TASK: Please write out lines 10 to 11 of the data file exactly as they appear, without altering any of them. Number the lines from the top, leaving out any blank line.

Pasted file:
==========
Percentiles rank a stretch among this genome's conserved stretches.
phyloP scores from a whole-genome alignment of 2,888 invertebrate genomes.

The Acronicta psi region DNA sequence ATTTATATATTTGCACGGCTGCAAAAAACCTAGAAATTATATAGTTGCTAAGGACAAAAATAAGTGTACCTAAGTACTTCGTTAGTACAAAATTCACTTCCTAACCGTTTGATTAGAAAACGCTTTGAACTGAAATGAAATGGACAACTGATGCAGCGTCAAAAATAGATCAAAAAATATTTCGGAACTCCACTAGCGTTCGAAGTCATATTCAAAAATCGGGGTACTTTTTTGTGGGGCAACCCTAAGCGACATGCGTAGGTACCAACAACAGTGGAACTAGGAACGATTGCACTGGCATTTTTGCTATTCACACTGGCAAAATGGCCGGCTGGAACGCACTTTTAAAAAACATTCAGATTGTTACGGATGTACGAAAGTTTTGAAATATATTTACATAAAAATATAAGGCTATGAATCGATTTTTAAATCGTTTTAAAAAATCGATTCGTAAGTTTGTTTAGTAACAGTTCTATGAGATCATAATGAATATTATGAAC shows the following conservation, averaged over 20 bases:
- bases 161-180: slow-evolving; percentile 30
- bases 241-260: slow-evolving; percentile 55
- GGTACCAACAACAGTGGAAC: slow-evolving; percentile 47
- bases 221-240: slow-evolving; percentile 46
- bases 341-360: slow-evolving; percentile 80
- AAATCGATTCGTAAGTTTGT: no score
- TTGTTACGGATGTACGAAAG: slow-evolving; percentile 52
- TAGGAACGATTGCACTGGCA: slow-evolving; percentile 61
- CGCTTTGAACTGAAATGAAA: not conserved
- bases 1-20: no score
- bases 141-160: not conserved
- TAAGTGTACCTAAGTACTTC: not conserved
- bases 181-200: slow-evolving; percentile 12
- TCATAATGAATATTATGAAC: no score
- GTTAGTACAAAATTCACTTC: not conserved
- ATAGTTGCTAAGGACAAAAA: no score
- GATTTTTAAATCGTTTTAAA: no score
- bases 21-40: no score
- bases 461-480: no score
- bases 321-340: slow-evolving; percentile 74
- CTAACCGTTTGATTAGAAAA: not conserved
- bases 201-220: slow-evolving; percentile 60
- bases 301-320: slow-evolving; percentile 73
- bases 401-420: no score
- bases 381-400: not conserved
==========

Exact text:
- TTGTTACGGATGTACGAAAG: slow-evolving; percentile 52
- TAGGAACGATTGCACTGGCA: slow-evolving; percentile 61